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Journal Article

Inference of gene regulation functions from dynamic transcriptome data.

MPS-Authors
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Maier,  K. C.
Department of Molecular Biology, MPI for Biophysical Chemistry, Max Planck Society;

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Cramer,  P.
Department of Molecular Biology, MPI for Biophysical Chemistry, Max Planck Society;

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Fulltext (public)

2347618.pdf
(Publisher version), 6MB

Supplementary Material (public)

2347618_Suppl.pdf
(Supplementary material), 15MB

Citation

Hillenbrand, P., Maier, K. C., Cramer, P., & Gerland, U. (2016). Inference of gene regulation functions from dynamic transcriptome data. eLife, 5: e12188. doi:10.7554/eLife.12188.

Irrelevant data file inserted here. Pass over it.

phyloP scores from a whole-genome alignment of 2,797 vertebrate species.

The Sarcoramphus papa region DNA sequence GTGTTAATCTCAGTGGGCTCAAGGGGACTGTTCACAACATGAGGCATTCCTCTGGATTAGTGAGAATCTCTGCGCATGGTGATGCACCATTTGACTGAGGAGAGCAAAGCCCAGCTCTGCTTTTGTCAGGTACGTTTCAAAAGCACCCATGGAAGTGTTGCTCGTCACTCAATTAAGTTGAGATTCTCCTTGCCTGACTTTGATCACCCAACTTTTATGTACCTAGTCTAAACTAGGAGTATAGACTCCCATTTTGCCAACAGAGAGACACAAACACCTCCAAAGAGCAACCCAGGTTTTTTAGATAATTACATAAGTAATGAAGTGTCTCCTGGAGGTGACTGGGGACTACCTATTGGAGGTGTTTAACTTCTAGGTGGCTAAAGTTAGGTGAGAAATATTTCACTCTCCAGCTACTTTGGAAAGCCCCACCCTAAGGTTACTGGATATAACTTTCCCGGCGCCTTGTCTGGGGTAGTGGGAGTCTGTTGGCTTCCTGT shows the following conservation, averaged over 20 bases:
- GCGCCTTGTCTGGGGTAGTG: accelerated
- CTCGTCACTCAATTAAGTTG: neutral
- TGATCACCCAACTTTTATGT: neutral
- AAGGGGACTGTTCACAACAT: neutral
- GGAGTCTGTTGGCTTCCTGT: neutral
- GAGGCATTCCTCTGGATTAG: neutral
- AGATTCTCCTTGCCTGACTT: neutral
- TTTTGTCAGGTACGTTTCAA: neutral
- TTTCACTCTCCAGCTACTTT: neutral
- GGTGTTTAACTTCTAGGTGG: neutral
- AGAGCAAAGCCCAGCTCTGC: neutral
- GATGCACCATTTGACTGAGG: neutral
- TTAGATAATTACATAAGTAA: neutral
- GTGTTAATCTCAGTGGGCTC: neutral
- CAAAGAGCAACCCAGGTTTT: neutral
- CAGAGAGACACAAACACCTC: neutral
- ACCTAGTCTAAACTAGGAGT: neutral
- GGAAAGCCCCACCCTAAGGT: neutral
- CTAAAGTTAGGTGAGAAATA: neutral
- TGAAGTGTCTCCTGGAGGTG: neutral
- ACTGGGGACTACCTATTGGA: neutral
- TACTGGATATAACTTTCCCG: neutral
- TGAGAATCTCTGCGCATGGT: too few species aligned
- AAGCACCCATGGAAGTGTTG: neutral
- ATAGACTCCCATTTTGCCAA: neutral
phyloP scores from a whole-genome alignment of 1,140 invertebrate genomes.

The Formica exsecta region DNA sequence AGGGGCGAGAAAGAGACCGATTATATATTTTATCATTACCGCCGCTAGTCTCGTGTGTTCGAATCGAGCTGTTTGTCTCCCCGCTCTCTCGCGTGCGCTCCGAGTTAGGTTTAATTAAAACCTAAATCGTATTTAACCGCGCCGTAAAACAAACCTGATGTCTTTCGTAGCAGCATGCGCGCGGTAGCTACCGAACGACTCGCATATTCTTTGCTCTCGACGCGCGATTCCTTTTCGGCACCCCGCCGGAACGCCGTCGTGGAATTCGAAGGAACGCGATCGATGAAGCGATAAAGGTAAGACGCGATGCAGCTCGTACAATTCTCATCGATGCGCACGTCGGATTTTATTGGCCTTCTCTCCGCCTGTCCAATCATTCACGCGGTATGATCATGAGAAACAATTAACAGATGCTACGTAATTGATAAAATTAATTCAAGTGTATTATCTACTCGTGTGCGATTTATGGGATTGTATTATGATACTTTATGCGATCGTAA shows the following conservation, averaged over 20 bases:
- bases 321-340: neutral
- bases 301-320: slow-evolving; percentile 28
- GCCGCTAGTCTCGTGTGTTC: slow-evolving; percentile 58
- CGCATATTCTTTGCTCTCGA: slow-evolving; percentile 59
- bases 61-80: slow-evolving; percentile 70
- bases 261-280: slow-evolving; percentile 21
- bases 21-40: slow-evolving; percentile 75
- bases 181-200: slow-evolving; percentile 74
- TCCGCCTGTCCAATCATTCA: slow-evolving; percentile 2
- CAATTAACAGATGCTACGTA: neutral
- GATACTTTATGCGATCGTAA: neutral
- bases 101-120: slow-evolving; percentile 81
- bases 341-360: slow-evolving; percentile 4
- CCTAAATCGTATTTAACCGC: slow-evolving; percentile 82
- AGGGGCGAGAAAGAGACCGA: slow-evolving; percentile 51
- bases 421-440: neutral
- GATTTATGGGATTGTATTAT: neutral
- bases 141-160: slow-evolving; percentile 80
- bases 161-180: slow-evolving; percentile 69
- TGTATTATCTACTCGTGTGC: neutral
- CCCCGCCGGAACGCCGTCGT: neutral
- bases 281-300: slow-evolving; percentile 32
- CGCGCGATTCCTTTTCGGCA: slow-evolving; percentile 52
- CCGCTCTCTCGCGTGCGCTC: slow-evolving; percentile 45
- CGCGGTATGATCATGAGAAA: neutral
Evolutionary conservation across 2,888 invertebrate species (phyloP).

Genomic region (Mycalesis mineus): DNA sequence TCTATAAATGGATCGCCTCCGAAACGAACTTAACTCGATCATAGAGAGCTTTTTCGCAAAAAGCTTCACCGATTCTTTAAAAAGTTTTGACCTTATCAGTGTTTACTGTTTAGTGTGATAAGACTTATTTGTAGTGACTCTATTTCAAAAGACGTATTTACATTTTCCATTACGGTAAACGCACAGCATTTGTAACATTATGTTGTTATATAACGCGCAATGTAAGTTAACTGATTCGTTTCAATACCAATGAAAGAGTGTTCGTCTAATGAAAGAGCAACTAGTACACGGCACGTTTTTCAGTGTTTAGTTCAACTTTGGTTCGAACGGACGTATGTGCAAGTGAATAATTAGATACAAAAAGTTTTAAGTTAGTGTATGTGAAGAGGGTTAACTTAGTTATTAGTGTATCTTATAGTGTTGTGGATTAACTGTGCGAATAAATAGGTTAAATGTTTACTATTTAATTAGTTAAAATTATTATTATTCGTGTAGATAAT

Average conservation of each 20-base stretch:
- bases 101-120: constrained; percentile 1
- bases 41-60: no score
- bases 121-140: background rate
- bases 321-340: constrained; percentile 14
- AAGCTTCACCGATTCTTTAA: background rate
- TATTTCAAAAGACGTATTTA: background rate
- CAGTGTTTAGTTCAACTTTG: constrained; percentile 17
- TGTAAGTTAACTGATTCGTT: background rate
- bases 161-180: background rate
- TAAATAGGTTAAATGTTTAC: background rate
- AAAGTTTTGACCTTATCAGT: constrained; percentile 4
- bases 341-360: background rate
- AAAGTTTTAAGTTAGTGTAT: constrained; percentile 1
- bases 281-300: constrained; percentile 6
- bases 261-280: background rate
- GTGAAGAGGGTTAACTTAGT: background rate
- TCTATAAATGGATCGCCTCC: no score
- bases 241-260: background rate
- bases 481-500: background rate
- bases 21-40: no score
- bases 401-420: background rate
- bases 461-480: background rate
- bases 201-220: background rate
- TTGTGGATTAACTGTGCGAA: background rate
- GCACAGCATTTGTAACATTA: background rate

Cite as: http://hdl.handle.net/11858/00-001M-0000-002B-74AC-5
Abstract
To quantify gene regulation, a function is required that relates transcription factor binding to DNA (input) to the rate of mRNA synthesis from a target gene (output). Such a 'gene regulation function' (GRF) generally cannot be measured because the experimental titration of inputs and simultaneous readout of outputs is difficult. Here we show that GRFs may instead be inferred from natural changes in cellular gene expression, as exemplified for the cell cycle in the yeast S. cerevisiae. We develop this inference approach based on a time series of mRNA synthesis rates from a synchronized population of cells observed over three cell cycles. We first estimate the functional form of how input transcription factors determine mRNA output and then derive GRFs for target genes in the clb2 gene cluster that are expressed during G2/M phase. Systematic analysis of additional GRFs suggests a network architecture that rationalizes transcriptional cell cycle oscillations. We find that a transcription factor network alone can produce oscillations in mRNA expression, but that additional input from cyclin oscillations is required to arrive at the native behaviour of the cell cycle oscillator.